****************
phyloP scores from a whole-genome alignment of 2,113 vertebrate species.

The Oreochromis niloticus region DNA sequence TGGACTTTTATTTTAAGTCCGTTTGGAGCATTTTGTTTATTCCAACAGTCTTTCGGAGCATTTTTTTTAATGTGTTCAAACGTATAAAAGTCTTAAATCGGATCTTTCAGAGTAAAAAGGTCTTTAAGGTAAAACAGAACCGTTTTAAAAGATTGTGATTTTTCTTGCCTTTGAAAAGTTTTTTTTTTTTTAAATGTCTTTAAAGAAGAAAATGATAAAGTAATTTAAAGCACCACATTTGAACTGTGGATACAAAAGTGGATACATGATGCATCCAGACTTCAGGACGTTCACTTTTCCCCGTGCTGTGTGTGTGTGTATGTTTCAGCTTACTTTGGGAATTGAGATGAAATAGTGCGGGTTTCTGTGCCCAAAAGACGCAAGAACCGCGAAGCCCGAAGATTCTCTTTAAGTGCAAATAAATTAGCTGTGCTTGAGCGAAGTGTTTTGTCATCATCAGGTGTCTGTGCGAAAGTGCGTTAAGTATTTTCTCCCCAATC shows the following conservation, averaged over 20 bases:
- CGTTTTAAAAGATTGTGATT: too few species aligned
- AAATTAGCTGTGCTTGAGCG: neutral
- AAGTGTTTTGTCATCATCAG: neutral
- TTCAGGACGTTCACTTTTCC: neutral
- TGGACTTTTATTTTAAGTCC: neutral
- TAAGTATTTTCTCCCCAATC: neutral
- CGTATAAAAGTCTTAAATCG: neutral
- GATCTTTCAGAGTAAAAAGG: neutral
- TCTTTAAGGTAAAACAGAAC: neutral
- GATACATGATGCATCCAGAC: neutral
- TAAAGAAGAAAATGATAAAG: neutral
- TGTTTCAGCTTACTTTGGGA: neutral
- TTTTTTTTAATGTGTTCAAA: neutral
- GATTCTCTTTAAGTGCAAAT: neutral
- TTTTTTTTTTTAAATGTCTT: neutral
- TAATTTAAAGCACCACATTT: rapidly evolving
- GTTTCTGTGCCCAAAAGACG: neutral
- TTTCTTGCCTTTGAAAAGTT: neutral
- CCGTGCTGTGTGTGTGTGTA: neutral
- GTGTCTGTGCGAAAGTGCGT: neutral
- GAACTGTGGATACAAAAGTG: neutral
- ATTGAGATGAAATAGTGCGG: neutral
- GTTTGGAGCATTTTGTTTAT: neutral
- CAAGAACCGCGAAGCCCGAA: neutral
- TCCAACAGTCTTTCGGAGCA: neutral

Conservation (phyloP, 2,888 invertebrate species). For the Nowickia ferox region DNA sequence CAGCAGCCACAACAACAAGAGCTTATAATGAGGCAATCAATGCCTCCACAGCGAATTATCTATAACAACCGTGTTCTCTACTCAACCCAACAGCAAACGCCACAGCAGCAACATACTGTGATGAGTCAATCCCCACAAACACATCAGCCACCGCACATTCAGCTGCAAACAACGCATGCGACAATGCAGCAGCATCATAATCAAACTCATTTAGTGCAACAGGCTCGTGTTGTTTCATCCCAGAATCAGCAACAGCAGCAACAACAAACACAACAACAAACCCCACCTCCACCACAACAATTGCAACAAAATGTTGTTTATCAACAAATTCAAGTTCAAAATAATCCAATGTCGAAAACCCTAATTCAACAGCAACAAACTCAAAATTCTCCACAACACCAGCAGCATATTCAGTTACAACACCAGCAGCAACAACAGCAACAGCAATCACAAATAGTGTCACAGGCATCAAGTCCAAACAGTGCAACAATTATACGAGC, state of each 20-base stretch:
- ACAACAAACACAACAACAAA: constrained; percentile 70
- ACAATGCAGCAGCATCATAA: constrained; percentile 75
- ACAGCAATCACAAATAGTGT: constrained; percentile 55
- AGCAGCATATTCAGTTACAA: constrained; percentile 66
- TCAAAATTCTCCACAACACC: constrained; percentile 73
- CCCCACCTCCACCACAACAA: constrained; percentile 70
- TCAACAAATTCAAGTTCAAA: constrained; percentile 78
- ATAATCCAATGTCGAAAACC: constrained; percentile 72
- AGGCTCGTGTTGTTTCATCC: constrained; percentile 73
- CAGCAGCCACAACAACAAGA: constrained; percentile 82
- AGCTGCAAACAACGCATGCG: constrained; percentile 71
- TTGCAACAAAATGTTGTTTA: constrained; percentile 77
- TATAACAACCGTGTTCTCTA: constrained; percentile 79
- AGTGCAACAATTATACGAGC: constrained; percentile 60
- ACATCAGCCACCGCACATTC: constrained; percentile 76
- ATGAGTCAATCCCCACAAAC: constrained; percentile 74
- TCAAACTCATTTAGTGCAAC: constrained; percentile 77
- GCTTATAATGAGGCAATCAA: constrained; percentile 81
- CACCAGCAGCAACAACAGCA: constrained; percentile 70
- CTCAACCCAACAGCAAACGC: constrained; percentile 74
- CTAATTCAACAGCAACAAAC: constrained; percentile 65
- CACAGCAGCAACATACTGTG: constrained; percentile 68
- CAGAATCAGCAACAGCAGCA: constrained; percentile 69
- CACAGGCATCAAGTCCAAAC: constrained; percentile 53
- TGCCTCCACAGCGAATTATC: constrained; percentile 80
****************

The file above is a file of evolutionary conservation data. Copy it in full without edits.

phyloP scores from a whole-genome alignment of 2,113 vertebrate species.

The Oreochromis niloticus region DNA sequence TGGACTTTTATTTTAAGTCCGTTTGGAGCATTTTGTTTATTCCAACAGTCTTTCGGAGCATTTTTTTTAATGTGTTCAAACGTATAAAAGTCTTAAATCGGATCTTTCAGAGTAAAAAGGTCTTTAAGGTAAAACAGAACCGTTTTAAAAGATTGTGATTTTTCTTGCCTTTGAAAAGTTTTTTTTTTTTTAAATGTCTTTAAAGAAGAAAATGATAAAGTAATTTAAAGCACCACATTTGAACTGTGGATACAAAAGTGGATACATGATGCATCCAGACTTCAGGACGTTCACTTTTCCCCGTGCTGTGTGTGTGTGTATGTTTCAGCTTACTTTGGGAATTGAGATGAAATAGTGCGGGTTTCTGTGCCCAAAAGACGCAAGAACCGCGAAGCCCGAAGATTCTCTTTAAGTGCAAATAAATTAGCTGTGCTTGAGCGAAGTGTTTTGTCATCATCAGGTGTCTGTGCGAAAGTGCGTTAAGTATTTTCTCCCCAATC shows the following conservation, averaged over 20 bases:
- CGTTTTAAAAGATTGTGATT: too few species aligned
- AAATTAGCTGTGCTTGAGCG: neutral
- AAGTGTTTTGTCATCATCAG: neutral
- TTCAGGACGTTCACTTTTCC: neutral
- TGGACTTTTATTTTAAGTCC: neutral
- TAAGTATTTTCTCCCCAATC: neutral
- CGTATAAAAGTCTTAAATCG: neutral
- GATCTTTCAGAGTAAAAAGG: neutral
- TCTTTAAGGTAAAACAGAAC: neutral
- GATACATGATGCATCCAGAC: neutral
- TAAAGAAGAAAATGATAAAG: neutral
- TGTTTCAGCTTACTTTGGGA: neutral
- TTTTTTTTAATGTGTTCAAA: neutral
- GATTCTCTTTAAGTGCAAAT: neutral
- TTTTTTTTTTTAAATGTCTT: neutral
- TAATTTAAAGCACCACATTT: rapidly evolving
- GTTTCTGTGCCCAAAAGACG: neutral
- TTTCTTGCCTTTGAAAAGTT: neutral
- CCGTGCTGTGTGTGTGTGTA: neutral
- GTGTCTGTGCGAAAGTGCGT: neutral
- GAACTGTGGATACAAAAGTG: neutral
- ATTGAGATGAAATAGTGCGG: neutral
- GTTTGGAGCATTTTGTTTAT: neutral
- CAAGAACCGCGAAGCCCGAA: neutral
- TCCAACAGTCTTTCGGAGCA: neutral

Conservation (phyloP, 2,888 invertebrate species). For the Nowickia ferox region DNA sequence CAGCAGCCACAACAACAAGAGCTTATAATGAGGCAATCAATGCCTCCACAGCGAATTATCTATAACAACCGTGTTCTCTACTCAACCCAACAGCAAACGCCACAGCAGCAACATACTGTGATGAGTCAATCCCCACAAACACATCAGCCACCGCACATTCAGCTGCAAACAACGCATGCGACAATGCAGCAGCATCATAATCAAACTCATTTAGTGCAACAGGCTCGTGTTGTTTCATCCCAGAATCAGCAACAGCAGCAACAACAAACACAACAACAAACCCCACCTCCACCACAACAATTGCAACAAAATGTTGTTTATCAACAAATTCAAGTTCAAAATAATCCAATGTCGAAAACCCTAATTCAACAGCAACAAACTCAAAATTCTCCACAACACCAGCAGCATATTCAGTTACAACACCAGCAGCAACAACAGCAACAGCAATCACAAATAGTGTCACAGGCATCAAGTCCAAACAGTGCAACAATTATACGAGC, state of each 20-base stretch:
- ACAACAAACACAACAACAAA: constrained; percentile 70
- ACAATGCAGCAGCATCATAA: constrained; percentile 75
- ACAGCAATCACAAATAGTGT: constrained; percentile 55
- AGCAGCATATTCAGTTACAA: constrained; percentile 66
- TCAAAATTCTCCACAACACC: constrained; percentile 73
- CCCCACCTCCACCACAACAA: constrained; percentile 70
- TCAACAAATTCAAGTTCAAA: constrained; percentile 78
- ATAATCCAATGTCGAAAACC: constrained; percentile 72
- AGGCTCGTGTTGTTTCATCC: constrained; percentile 73
- CAGCAGCCACAACAACAAGA: constrained; percentile 82
- AGCTGCAAACAACGCATGCG: constrained; percentile 71
- TTGCAACAAAATGTTGTTTA: constrained; percentile 77
- TATAACAACCGTGTTCTCTA: constrained; percentile 79
- AGTGCAACAATTATACGAGC: constrained; percentile 60
- ACATCAGCCACCGCACATTC: constrained; percentile 76
- ATGAGTCAATCCCCACAAAC: constrained; percentile 74
- TCAAACTCATTTAGTGCAAC: constrained; percentile 77
- GCTTATAATGAGGCAATCAA: constrained; percentile 81
- CACCAGCAGCAACAACAGCA: constrained; percentile 70
- CTCAACCCAACAGCAAACGC: constrained; percentile 74
- CTAATTCAACAGCAACAAAC: constrained; percentile 65
- CACAGCAGCAACATACTGTG: constrained; percentile 68
- CAGAATCAGCAACAGCAGCA: constrained; percentile 69
- CACAGGCATCAAGTCCAAAC: constrained; percentile 53
- TGCCTCCACAGCGAATTATC: constrained; percentile 80